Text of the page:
It’s cleverly written and takes you on a emotional and at times frustrating journey but like the characters you come through it and you feel the relief. It can be dark in some places but that represents the time period that this book is set.

The writing to me does well to represents the emotional toll being a POW has, not only on that person but on the family. It also shows just how much mental health was not understood back then and how far we have come today.

It’s a world where for years all they knew is war but now that is gone, how do they go back to normal?

As for who “The Watcher” is, well that would be telling.

As for the murder, there will be no spoilers here.

It’s a good read that has some dark moments, definitely one for anyone who likes drama and suspense mixed with family heartbreak in the aftermath of war.

If you would like to buy The Watcher you can purchase it here:


About the author: Monika Jephcott Thomas grew up in Dortmund Mengede, north-west Germany. She moved to the UK in 1966, enjoying a thirty year career in education before retraining as a therapist. Along with her partner Jeff she established the Academy of Play & Child Psychotherapy in order to support the twenty per cent of children who have emotional, behavioural, social and mental health problems by using play and the creative Arts. A founder member of Play Therapy UK, Jephcott Thomas was elected President of Play Therapy International in 2002. In 2016 her first book Fifteen Words was published.


The keeping of secrets by Alice Graysharp

The Keeping of Secrets

The keeper of family secrets, Patricia Roberts grows up isolated and lonely. Trust no one and you won’t be disappointed is her motto. Three men fall in love with her and she learns to trust, only to find that their agendas are not her own. With secrets concealed from her by the ultimate love of her life, and with her own secret to keep, duplicity and deceit threaten their relationship. In a coming of age story set against the sweeping backdrop of the Second World War – evacuation, the Battle of Britain, the Blitz, buzz bombs and secret war work – Patricia ultimately has to decide whether to reveal her deepest held secret for the sake of her future happiness.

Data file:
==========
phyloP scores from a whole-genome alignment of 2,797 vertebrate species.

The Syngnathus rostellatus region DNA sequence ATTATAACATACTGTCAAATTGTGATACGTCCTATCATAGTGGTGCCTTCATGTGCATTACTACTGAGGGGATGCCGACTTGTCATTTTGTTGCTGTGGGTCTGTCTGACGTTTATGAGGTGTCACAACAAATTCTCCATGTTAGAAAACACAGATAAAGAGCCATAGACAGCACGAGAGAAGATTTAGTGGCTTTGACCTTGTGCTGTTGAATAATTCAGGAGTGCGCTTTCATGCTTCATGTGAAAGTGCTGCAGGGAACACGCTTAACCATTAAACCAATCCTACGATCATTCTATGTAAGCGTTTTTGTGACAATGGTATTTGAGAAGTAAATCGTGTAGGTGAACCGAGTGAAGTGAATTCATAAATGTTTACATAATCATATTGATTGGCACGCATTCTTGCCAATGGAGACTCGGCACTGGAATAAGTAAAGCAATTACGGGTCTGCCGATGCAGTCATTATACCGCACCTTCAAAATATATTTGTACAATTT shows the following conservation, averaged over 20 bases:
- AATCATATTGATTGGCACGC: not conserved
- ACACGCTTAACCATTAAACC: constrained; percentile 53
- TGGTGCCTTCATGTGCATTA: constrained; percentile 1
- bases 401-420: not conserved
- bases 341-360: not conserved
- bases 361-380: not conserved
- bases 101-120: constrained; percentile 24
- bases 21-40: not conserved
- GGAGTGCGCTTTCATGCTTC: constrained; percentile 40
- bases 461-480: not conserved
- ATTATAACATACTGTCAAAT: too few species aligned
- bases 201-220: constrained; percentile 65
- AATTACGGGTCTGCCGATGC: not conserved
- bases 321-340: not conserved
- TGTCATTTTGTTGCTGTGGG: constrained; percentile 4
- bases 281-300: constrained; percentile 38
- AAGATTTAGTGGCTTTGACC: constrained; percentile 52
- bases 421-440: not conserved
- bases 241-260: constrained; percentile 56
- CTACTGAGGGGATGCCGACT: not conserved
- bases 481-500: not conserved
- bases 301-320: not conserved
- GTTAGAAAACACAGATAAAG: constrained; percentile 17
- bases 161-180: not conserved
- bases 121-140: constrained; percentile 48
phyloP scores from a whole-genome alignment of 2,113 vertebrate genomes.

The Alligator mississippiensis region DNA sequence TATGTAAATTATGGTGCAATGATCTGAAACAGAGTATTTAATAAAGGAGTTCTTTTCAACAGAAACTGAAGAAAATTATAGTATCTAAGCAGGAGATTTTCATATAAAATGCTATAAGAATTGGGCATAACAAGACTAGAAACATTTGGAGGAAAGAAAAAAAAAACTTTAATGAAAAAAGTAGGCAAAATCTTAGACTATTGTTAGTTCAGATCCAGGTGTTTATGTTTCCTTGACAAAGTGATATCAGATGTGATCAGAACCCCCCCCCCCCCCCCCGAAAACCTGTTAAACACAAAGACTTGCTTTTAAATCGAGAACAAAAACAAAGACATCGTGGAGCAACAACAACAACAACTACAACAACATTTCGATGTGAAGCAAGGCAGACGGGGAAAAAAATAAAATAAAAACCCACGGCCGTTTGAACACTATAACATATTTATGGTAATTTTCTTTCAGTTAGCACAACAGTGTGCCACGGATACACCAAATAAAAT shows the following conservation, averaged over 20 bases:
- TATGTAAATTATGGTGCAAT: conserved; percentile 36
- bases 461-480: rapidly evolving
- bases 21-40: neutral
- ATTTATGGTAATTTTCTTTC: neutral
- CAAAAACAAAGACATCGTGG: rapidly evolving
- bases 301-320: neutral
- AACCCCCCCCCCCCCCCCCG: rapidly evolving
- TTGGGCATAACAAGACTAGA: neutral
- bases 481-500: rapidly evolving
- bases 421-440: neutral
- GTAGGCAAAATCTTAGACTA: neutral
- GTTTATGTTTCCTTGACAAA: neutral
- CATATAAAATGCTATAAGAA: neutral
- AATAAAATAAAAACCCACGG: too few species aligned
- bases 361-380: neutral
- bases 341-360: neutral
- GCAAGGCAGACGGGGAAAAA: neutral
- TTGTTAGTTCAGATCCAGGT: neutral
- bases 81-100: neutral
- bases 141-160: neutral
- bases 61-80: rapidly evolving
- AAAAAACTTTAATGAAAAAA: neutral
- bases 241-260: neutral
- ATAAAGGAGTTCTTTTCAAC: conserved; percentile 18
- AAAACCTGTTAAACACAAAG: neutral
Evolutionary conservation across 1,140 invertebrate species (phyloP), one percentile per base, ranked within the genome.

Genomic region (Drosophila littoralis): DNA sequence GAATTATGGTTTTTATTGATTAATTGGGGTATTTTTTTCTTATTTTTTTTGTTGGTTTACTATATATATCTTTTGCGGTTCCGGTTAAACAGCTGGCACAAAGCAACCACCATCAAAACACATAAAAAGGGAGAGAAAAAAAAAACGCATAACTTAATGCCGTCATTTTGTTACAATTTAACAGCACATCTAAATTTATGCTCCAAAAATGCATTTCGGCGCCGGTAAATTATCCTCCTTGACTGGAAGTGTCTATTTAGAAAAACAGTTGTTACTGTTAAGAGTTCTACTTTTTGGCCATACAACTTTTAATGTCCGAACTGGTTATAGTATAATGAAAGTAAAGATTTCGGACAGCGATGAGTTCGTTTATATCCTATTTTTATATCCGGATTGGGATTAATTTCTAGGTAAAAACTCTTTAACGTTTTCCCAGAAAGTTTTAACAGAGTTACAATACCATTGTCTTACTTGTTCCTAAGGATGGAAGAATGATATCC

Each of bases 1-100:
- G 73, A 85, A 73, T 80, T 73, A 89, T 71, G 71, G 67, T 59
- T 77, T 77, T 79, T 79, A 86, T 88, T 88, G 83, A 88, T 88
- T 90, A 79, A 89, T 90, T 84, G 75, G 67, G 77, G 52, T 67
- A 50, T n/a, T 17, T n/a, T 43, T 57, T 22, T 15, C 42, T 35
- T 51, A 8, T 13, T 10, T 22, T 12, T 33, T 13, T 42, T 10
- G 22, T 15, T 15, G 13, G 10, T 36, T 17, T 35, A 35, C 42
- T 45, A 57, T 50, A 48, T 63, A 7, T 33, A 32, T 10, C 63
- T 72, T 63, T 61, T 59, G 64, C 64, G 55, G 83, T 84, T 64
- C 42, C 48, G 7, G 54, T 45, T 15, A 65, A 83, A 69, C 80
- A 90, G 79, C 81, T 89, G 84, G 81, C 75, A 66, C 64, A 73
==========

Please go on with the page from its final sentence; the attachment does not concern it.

Growing up I was always told stories by my grandparents on what it was like to grow up during the war.

My grandma left education at 15, worked in the local butchers and grocers making deliveries from early in the morning to then being an ARP warden in the evening.

I remember her recalling one memory of the time a bomb was dropped in the woods next to her house but instead of being upset at the bomb she was upset it had ruined her day of cleaning.

“I had just done all the dusting for when mum arrived home, then this bomb dropped and it looked like I hadn’t touched a thing!” It’s this keep calm and carry on attitude that I love the most but the story that made me intrigued to read this book was of my Nan, who was evacuated to wales as a little girl with her older brother, and she would tell me tales of where she stayed and it fascinated me.

To be uprooted from everything you know and to put complete trust in stranger to keep you safe is a crazy thought this day and age.

So when the keeping of secrets came up for review I leapt at the chance, I can’t begin to imagine what everyone went through, I only have the stories, I can’t relate to the fear, the hunger, the not knowing where the bombs would drop next or if my son, brother, uncle, husband would come back safe.

The keeping of secrets is written so wonderfully, from the point of view of evacuee Pat that you can almost smell, hear, feel the threat of war. You see her live through it all and see that even with everything going on, she is still just a young girl trying to figure herself out, which is something we can all relate too.

It’s a love story mixed with family life dealing with war. I throughly enjoyed reading this book written by Alice Graysharp, it wonderfully descriptive and lovingly heartbreaking.

It really makes you feel like you are there, you get to see the war through a characters eyes with no censorship.

I recommend anyone to have a read, it really helped put into perspective (for me anyway) just how greatful I am for what past generations have done for our country so that we can have our today.

What our families of generations past had to go through (and some are still going through today) it really does bring a tear to the eye. So when I’m sitting down listening to my grandpareants tell their stories, I will listen and I will not forget and I will be grateful.

I loved that it got me thinking about my family and it made me love them more (if that’s possible).

Alice Graysharp has written a wonderful book with such emotion and detail, I don’t know who couldn’t love it.

It’s about a girl with secrets trying to live her life to the best she can with literally a war breaking out around her.

If you would like to purchase the book for yourself you can find it here:


About the author: Born and raised in the Home Counties, Alice Graysharp has enjoyed a varied working life from hospitality to office work and retail. She currently lives in Surrey. This is her first novel, and the first title in a two book series, she is also already working on a seventeenth century trilogy. Published in the anniversary month of the outbreak of the Second World War and the Battle of Britain.


Times and places by Keith Anthony